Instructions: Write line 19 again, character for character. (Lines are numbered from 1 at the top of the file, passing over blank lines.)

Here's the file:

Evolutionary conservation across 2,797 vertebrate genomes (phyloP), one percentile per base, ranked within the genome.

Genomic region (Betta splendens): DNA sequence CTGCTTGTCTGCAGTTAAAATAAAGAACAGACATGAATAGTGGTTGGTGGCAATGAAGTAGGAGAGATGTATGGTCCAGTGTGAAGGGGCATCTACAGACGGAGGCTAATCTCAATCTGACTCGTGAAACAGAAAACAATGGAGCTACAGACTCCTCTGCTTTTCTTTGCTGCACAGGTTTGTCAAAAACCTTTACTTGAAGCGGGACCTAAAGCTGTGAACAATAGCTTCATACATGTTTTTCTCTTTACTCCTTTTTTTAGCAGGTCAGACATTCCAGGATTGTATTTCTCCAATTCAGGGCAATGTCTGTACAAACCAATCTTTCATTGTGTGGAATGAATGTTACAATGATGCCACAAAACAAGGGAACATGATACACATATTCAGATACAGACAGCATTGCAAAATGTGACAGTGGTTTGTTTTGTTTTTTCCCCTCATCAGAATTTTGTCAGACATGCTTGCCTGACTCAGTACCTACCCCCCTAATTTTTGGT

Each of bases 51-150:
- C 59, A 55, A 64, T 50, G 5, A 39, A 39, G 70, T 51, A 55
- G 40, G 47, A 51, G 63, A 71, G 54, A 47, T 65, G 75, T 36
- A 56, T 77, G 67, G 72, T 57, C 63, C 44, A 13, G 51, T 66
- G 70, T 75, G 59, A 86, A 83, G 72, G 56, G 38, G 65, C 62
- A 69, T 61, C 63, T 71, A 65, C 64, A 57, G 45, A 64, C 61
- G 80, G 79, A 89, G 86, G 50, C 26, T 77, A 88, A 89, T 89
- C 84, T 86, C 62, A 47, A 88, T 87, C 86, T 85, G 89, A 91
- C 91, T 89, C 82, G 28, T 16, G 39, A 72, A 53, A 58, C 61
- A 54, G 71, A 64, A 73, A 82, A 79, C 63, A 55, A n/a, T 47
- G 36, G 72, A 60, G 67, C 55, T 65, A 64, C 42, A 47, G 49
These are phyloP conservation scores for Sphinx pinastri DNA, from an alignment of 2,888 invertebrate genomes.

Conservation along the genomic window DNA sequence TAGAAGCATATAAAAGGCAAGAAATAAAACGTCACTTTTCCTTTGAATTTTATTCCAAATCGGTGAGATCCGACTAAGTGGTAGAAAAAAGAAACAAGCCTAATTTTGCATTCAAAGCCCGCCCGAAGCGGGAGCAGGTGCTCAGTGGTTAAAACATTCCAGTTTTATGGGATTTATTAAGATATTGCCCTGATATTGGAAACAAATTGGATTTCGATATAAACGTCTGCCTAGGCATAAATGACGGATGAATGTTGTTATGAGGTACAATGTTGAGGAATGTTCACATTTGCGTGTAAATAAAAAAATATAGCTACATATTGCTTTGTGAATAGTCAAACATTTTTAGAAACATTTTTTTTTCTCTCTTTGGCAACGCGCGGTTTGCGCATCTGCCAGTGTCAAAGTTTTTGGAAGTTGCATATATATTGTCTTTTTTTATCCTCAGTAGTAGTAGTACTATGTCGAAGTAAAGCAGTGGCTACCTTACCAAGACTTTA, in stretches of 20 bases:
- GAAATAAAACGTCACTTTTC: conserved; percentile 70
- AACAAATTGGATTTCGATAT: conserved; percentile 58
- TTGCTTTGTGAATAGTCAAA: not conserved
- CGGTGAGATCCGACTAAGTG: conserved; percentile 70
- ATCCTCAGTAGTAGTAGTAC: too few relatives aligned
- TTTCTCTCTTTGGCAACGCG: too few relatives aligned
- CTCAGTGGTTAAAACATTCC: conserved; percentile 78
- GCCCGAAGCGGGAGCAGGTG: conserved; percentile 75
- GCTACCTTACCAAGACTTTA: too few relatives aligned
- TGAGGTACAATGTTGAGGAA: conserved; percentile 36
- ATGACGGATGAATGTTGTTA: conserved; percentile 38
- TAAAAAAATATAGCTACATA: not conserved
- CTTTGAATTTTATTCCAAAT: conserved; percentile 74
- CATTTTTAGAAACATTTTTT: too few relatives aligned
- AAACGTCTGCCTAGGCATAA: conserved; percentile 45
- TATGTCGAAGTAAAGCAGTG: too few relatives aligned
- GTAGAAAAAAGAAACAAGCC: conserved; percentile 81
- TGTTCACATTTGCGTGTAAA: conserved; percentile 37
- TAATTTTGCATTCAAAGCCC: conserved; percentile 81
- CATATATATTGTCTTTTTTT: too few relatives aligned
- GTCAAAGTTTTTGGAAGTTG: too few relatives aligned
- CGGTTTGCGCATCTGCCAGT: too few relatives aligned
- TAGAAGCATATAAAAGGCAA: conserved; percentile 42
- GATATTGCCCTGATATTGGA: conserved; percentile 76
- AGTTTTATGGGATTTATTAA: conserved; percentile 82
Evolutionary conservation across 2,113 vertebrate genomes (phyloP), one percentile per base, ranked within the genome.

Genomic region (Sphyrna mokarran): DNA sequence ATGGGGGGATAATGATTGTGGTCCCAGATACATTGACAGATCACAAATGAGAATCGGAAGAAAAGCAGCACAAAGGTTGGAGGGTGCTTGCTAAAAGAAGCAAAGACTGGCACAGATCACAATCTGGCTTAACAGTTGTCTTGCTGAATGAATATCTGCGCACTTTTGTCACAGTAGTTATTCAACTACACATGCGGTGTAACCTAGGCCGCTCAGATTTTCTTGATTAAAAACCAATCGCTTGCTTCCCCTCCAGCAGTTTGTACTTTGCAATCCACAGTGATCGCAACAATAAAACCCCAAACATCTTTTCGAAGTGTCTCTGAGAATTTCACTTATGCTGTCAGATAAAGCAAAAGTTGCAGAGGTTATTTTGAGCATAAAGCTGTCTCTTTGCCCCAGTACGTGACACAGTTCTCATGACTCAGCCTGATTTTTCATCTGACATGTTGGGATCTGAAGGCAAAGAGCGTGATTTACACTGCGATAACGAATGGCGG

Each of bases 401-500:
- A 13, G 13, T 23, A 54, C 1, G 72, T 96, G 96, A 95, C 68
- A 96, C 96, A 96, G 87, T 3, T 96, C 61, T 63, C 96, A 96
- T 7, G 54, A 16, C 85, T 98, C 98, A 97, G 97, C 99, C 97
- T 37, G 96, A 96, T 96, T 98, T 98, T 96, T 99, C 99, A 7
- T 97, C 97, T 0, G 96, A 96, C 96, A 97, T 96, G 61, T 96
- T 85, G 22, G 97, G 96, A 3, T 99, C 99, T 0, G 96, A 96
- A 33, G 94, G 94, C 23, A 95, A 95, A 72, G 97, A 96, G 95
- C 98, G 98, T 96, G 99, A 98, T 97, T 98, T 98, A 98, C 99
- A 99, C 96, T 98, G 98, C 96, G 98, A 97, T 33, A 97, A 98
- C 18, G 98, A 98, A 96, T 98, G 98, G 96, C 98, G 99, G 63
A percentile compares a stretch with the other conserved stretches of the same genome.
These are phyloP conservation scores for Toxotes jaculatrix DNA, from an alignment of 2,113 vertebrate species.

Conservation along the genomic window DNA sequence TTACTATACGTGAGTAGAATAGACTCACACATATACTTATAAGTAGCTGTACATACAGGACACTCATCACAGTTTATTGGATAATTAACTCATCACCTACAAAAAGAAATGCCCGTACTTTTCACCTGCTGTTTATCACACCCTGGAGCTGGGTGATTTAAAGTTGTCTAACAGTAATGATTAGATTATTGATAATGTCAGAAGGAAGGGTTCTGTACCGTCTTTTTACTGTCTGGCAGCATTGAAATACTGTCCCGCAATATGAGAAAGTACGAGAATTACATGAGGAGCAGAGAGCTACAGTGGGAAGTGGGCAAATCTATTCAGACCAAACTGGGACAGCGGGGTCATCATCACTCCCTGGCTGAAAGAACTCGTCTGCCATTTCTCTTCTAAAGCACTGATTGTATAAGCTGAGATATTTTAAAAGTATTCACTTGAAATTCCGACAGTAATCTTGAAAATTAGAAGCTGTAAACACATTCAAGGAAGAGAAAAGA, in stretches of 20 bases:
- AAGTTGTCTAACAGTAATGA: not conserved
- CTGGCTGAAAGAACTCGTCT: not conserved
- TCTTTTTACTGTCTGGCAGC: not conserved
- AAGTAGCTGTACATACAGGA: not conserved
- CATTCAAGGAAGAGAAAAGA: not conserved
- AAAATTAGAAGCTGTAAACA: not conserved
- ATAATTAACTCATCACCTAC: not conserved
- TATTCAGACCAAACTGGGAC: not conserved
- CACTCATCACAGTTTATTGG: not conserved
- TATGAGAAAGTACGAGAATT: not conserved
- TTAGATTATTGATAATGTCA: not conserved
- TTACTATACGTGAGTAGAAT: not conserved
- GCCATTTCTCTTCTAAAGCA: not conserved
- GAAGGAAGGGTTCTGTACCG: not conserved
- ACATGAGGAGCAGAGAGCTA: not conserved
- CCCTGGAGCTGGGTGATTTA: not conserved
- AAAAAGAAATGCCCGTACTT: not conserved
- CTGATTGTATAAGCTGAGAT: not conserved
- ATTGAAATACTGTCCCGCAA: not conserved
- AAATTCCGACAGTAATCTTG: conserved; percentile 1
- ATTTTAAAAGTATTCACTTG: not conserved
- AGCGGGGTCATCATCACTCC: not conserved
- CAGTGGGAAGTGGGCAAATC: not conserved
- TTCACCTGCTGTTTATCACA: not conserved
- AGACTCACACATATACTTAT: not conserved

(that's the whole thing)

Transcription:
- CGGTGAGATCCGACTAAGTG: conserved; percentile 70